So Steven and I finally decided to dive in. We’re tired of being overweight and out of shape. We held onto our membership to the YMCA for a year, but just couldn’t seem to get into a good rhythm or keep ourselves motivated. Plus, it didn’t help that immediately after we moved, Cadence started going through some severe separation anxiety and wouldn’t allow us to leave her side for more than three minutes at a time.

Hard to get a good sweaty workout done in three minutes.

So, we’ve been trying to figure out what we wanted to do.

During one of my late night photo-editing sprees, I happened upon the Insanity infomercials and I was intrigued. Then, a fellow blogger that I follow started Insanity herself, and I figured that was my sign to give it a go. You can read about her experience HERE.

Of course, I know that any exercise regiment is only as good as what you put into it. Hell, I bought into the Tae-Bo craze back in high school, and it kept me in great shape for sports until I fizzled out. In college and shortly after, I was a big fan of the 8-Minute workout videos. I tell you, you don’t think 8 minutes sounds like a lot, but damn those videos will make your muscles burn, and they kept me in pretty good shape.

Since then, I haven’t really kept up with anything. Life just seems to get in my way. It’s too hot out. Cadence is crabby. I’m too tired. I’ve got sessions to edit or articles to finish to meet deadlines. There’s always an excuse.

This time, Steven and I have decided to go for it as a team. We ordered Insanity, set our clocks for 6:00 am, and this morning we began.

It was, in a word, insane.

Seriously folks. All we really did today was the “fit test”–a series of stretches and exercises that we counted to see how many we could actually do in the allotted time–and it kicked our asses. No joke. We were both lying on the floor in the garage in our own personal pools of sweat by the time it ended.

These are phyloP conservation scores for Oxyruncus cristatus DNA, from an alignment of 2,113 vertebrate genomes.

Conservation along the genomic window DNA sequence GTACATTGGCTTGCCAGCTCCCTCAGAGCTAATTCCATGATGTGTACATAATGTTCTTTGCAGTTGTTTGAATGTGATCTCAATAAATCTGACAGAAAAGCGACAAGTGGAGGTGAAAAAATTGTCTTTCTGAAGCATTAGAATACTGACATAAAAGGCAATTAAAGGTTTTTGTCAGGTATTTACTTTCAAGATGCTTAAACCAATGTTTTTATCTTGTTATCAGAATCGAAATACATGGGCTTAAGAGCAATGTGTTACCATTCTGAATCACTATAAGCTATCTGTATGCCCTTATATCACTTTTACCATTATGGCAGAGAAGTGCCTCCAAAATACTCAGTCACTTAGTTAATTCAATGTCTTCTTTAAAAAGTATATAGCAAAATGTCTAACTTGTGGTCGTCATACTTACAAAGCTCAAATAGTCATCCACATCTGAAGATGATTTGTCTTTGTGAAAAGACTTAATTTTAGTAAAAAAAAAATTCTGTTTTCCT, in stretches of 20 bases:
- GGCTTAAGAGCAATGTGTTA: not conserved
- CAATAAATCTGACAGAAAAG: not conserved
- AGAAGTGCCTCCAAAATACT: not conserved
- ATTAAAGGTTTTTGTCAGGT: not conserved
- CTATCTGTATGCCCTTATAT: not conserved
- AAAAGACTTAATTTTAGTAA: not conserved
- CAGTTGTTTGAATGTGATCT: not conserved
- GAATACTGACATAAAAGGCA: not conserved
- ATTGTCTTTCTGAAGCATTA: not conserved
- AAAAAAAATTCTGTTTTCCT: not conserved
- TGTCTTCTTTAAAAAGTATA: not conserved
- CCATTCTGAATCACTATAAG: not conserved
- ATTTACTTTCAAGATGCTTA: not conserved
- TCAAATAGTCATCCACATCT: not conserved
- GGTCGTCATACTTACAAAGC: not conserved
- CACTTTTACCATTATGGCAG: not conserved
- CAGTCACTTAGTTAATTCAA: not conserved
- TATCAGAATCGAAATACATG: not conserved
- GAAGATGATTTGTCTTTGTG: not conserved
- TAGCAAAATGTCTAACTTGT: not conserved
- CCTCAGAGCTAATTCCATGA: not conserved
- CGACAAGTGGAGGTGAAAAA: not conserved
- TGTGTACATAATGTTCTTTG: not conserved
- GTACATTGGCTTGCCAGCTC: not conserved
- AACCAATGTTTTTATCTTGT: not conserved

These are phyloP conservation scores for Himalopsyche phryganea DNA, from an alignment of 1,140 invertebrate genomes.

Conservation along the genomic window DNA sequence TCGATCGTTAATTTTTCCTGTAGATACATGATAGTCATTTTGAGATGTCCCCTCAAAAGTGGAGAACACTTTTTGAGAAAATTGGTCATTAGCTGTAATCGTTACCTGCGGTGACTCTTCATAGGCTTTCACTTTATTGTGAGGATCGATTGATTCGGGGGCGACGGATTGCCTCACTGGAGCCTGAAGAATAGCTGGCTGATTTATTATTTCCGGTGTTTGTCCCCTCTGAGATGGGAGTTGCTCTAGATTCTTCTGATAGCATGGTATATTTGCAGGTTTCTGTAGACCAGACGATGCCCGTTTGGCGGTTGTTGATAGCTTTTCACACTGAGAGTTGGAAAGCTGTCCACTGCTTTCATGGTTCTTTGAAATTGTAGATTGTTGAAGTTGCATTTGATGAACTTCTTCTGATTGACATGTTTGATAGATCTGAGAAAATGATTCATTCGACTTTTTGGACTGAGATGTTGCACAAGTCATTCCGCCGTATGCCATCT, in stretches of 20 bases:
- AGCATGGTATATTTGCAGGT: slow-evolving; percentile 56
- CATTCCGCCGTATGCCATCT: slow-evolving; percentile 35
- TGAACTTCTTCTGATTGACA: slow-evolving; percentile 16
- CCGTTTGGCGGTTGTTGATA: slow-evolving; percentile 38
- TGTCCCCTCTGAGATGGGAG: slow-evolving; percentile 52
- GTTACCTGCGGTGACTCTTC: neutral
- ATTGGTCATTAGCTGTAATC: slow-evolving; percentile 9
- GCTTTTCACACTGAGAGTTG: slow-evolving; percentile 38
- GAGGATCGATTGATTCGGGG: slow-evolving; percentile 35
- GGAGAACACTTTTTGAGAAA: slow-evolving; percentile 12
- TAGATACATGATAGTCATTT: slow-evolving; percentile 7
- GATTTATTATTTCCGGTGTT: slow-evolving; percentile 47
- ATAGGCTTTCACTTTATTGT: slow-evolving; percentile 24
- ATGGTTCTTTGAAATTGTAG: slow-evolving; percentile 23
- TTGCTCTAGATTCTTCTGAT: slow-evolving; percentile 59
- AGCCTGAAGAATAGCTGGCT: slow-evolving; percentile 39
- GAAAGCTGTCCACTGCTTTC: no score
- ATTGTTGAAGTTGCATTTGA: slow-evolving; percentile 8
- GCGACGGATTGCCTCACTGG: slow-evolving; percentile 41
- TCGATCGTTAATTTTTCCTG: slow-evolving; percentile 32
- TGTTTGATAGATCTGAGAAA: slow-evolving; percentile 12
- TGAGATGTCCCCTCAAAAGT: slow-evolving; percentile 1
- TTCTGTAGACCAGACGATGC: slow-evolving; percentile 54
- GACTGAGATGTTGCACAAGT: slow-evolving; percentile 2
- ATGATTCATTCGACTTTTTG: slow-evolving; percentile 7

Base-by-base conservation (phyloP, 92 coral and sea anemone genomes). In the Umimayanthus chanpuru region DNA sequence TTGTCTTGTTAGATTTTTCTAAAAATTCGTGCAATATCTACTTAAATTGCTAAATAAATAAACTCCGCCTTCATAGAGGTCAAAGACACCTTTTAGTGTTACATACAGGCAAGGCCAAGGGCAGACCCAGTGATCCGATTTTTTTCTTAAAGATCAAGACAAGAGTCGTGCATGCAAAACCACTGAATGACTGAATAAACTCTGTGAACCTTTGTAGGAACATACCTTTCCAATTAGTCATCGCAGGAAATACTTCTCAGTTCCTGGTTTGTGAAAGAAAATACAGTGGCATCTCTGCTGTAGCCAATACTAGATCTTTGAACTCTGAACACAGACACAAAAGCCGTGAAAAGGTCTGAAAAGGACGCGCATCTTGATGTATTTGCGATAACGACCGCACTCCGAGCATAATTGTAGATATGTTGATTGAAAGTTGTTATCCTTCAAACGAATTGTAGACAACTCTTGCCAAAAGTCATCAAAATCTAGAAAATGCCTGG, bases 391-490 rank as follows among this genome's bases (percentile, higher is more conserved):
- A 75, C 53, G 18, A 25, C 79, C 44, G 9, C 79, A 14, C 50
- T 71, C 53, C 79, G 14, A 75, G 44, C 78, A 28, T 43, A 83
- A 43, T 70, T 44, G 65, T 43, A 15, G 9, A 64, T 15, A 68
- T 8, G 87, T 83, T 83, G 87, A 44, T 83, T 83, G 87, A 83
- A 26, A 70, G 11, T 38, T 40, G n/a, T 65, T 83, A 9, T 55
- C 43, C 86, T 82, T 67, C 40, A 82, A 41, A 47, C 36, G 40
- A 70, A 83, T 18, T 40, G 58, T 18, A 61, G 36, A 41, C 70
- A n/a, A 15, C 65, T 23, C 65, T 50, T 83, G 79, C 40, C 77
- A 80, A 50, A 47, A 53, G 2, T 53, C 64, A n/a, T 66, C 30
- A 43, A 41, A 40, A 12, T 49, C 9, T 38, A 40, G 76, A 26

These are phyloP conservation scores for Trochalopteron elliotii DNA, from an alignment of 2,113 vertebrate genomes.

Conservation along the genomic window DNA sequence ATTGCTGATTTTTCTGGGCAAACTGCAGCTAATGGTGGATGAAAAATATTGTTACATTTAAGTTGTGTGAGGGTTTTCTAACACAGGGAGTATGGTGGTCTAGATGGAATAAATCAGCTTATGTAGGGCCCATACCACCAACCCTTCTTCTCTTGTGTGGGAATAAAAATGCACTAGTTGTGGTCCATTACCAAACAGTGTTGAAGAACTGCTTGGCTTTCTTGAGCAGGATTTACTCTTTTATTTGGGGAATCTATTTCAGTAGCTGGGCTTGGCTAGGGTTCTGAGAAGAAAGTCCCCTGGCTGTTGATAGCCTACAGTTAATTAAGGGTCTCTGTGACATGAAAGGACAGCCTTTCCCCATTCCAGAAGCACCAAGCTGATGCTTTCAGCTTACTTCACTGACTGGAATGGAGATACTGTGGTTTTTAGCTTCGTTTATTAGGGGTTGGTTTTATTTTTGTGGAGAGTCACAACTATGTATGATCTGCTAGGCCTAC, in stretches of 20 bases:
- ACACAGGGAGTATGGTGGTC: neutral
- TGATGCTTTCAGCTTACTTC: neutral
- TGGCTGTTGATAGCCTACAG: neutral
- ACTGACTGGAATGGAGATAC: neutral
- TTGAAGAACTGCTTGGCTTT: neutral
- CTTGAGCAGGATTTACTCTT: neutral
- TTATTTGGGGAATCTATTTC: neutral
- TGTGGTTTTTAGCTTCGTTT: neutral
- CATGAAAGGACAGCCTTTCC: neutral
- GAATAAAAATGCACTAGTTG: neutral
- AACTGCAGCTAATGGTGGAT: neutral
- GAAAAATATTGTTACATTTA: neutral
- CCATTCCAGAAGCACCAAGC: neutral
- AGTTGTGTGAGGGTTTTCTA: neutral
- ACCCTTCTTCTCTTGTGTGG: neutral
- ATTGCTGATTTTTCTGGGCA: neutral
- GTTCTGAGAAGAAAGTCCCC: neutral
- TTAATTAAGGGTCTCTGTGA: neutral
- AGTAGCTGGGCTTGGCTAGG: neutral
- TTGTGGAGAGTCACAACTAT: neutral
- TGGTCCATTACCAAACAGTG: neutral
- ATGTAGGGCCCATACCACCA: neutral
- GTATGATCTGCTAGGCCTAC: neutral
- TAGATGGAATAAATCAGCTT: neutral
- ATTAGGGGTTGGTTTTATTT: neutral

The results of my fit test are in…I am not fit.

I gotta say though, I’ve felt pretty good all day. Yeah, I’m tired and my muscles feel sort of exhausted and gelatinous, but it’s a great feeling, an accomplished feeling, and I always love that.

So, we’ll see where this journey takes us. We recorded our measurements and our weight and the results of our fit test today. In two weeks, I’ll post them alongside some updates and we’ll see if there’s any difference. For now, the difference is that it’s 9:00 and I’m beat, and tomorrow I’ll be waking with the sunrise to start the Insanity all over again.

365 Project – Day 200 – Ouch

There is nothing that really prepares you for the realities of adulthood–things like monthly bills and mortgages, downsizing and job hunting, budgeting for groceries and hearing the doctor tell you that you have to start eating healthier, relocating and actually having to share your life, your property, your bed and small living quarters with a person you swore to love honor and cherish in both good times and bad. And there is certainly nothing that prepares you for the day you have to come face to face with the fact that you are not as young and invincible as you fancy yourself to be.

I’m getting old. There’s really no denying it anymore. I’m not going to be one of those people who celebrates their 29th birthday every year and lies about their age. Really, what’s the point? You can deny the cold, hard truth all you want, but unless someone actually finds the legendary Fountain of Youth or comes up with some sort of elixir like in the movie Death Becomes Her, we are all just being pushed slowly through the same inevitable aging process.